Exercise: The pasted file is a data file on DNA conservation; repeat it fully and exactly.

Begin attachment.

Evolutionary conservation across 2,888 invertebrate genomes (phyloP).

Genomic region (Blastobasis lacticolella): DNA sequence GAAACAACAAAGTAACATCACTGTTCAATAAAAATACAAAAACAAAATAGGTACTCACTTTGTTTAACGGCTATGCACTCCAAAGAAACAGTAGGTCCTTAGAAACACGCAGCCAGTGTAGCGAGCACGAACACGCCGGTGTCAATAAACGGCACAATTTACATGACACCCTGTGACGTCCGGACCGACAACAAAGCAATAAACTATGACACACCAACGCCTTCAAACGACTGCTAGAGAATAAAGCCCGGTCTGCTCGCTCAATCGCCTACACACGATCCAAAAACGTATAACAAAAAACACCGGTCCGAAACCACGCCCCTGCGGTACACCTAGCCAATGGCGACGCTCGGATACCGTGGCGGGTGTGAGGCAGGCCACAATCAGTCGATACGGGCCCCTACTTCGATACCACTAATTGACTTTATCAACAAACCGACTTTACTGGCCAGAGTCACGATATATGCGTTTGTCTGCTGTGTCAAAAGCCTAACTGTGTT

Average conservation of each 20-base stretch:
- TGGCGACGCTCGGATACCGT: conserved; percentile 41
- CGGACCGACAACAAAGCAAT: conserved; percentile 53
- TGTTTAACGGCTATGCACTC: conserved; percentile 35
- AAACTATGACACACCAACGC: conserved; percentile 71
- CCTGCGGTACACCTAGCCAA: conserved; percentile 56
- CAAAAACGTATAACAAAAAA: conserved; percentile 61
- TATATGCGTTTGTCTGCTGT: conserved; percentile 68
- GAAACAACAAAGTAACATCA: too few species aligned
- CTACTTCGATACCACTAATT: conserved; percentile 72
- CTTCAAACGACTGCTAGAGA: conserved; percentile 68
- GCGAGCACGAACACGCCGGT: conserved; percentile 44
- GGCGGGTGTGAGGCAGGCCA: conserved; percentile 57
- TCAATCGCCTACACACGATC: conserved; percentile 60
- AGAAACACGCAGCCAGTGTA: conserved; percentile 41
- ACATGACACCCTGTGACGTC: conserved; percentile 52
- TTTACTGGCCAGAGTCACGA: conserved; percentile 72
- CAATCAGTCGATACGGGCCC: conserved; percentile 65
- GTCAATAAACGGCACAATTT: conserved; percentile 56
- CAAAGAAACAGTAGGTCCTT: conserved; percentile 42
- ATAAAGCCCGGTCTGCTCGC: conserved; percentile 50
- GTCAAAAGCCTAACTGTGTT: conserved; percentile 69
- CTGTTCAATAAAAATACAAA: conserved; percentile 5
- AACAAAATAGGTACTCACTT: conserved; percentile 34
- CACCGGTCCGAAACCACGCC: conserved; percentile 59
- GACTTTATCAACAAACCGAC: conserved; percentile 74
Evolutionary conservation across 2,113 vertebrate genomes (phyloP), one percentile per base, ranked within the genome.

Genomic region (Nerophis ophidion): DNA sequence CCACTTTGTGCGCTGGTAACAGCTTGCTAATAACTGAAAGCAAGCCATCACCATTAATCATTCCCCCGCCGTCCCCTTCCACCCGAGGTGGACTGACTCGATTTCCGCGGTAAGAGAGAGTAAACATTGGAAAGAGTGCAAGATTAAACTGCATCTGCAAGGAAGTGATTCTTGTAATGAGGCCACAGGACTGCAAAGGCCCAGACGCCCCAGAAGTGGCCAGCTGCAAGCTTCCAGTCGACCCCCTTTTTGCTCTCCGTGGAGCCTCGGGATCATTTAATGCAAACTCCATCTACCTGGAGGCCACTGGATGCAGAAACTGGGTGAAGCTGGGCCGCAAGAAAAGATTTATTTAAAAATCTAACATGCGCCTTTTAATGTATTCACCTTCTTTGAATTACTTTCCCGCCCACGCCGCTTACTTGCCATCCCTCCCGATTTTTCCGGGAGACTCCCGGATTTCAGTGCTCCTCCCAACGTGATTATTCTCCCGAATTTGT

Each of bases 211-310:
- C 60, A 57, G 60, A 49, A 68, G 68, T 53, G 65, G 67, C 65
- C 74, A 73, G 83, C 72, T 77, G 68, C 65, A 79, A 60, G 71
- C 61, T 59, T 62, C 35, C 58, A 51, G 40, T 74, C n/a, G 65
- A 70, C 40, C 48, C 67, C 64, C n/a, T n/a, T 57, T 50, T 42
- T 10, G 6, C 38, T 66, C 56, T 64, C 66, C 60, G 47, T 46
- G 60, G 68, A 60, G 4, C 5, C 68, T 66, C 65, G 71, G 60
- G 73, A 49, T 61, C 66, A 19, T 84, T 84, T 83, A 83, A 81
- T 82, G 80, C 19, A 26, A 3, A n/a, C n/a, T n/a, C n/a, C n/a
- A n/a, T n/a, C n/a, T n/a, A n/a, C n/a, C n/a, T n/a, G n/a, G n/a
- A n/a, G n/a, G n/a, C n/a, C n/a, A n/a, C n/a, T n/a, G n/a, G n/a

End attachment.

Evolutionary conservation across 2,888 invertebrate genomes (phyloP).

Genomic region (Blastobasis lacticolella): DNA sequence GAAACAACAAAGTAACATCACTGTTCAATAAAAATACAAAAACAAAATAGGTACTCACTTTGTTTAACGGCTATGCACTCCAAAGAAACAGTAGGTCCTTAGAAACACGCAGCCAGTGTAGCGAGCACGAACACGCCGGTGTCAATAAACGGCACAATTTACATGACACCCTGTGACGTCCGGACCGACAACAAAGCAATAAACTATGACACACCAACGCCTTCAAACGACTGCTAGAGAATAAAGCCCGGTCTGCTCGCTCAATCGCCTACACACGATCCAAAAACGTATAACAAAAAACACCGGTCCGAAACCACGCCCCTGCGGTACACCTAGCCAATGGCGACGCTCGGATACCGTGGCGGGTGTGAGGCAGGCCACAATCAGTCGATACGGGCCCCTACTTCGATACCACTAATTGACTTTATCAACAAACCGACTTTACTGGCCAGAGTCACGATATATGCGTTTGTCTGCTGTGTCAAAAGCCTAACTGTGTT

Average conservation of each 20-base stretch:
- TGGCGACGCTCGGATACCGT: conserved; percentile 41
- CGGACCGACAACAAAGCAAT: conserved; percentile 53
- TGTTTAACGGCTATGCACTC: conserved; percentile 35
- AAACTATGACACACCAACGC: conserved; percentile 71
- CCTGCGGTACACCTAGCCAA: conserved; percentile 56
- CAAAAACGTATAACAAAAAA: conserved; percentile 61
- TATATGCGTTTGTCTGCTGT: conserved; percentile 68
- GAAACAACAAAGTAACATCA: too few species aligned
- CTACTTCGATACCACTAATT: conserved; percentile 72
- CTTCAAACGACTGCTAGAGA: conserved; percentile 68
- GCGAGCACGAACACGCCGGT: conserved; percentile 44
- GGCGGGTGTGAGGCAGGCCA: conserved; percentile 57
- TCAATCGCCTACACACGATC: conserved; percentile 60
- AGAAACACGCAGCCAGTGTA: conserved; percentile 41
- ACATGACACCCTGTGACGTC: conserved; percentile 52
- TTTACTGGCCAGAGTCACGA: conserved; percentile 72
- CAATCAGTCGATACGGGCCC: conserved; percentile 65
- GTCAATAAACGGCACAATTT: conserved; percentile 56
- CAAAGAAACAGTAGGTCCTT: conserved; percentile 42
- ATAAAGCCCGGTCTGCTCGC: conserved; percentile 50
- GTCAAAAGCCTAACTGTGTT: conserved; percentile 69
- CTGTTCAATAAAAATACAAA: conserved; percentile 5
- AACAAAATAGGTACTCACTT: conserved; percentile 34
- CACCGGTCCGAAACCACGCC: conserved; percentile 59
- GACTTTATCAACAAACCGAC: conserved; percentile 74
Evolutionary conservation across 2,113 vertebrate genomes (phyloP), one percentile per base, ranked within the genome.

Genomic region (Nerophis ophidion): DNA sequence CCACTTTGTGCGCTGGTAACAGCTTGCTAATAACTGAAAGCAAGCCATCACCATTAATCATTCCCCCGCCGTCCCCTTCCACCCGAGGTGGACTGACTCGATTTCCGCGGTAAGAGAGAGTAAACATTGGAAAGAGTGCAAGATTAAACTGCATCTGCAAGGAAGTGATTCTTGTAATGAGGCCACAGGACTGCAAAGGCCCAGACGCCCCAGAAGTGGCCAGCTGCAAGCTTCCAGTCGACCCCCTTTTTGCTCTCCGTGGAGCCTCGGGATCATTTAATGCAAACTCCATCTACCTGGAGGCCACTGGATGCAGAAACTGGGTGAAGCTGGGCCGCAAGAAAAGATTTATTTAAAAATCTAACATGCGCCTTTTAATGTATTCACCTTCTTTGAATTACTTTCCCGCCCACGCCGCTTACTTGCCATCCCTCCCGATTTTTCCGGGAGACTCCCGGATTTCAGTGCTCCTCCCAACGTGATTATTCTCCCGAATTTGT

Each of bases 211-310:
- C 60, A 57, G 60, A 49, A 68, G 68, T 53, G 65, G 67, C 65
- C 74, A 73, G 83, C 72, T 77, G 68, C 65, A 79, A 60, G 71
- C 61, T 59, T 62, C 35, C 58, A 51, G 40, T 74, C n/a, G 65
- A 70, C 40, C 48, C 67, C 64, C n/a, T n/a, T 57, T 50, T 42
- T 10, G 6, C 38, T 66, C 56, T 64, C 66, C 60, G 47, T 46
- G 60, G 68, A 60, G 4, C 5, C 68, T 66, C 65, G 71, G 60
- G 73, A 49, T 61, C 66, A 19, T 84, T 84, T 83, A 83, A 81
- T 82, G 80, C 19, A 26, A 3, A n/a, C n/a, T n/a, C n/a, C n/a
- A n/a, T n/a, C n/a, T n/a, A n/a, C n/a, C n/a, T n/a, G n/a, G n/a
- A n/a, G n/a, G n/a, C n/a, C n/a, A n/a, C n/a, T n/a, G n/a, G n/a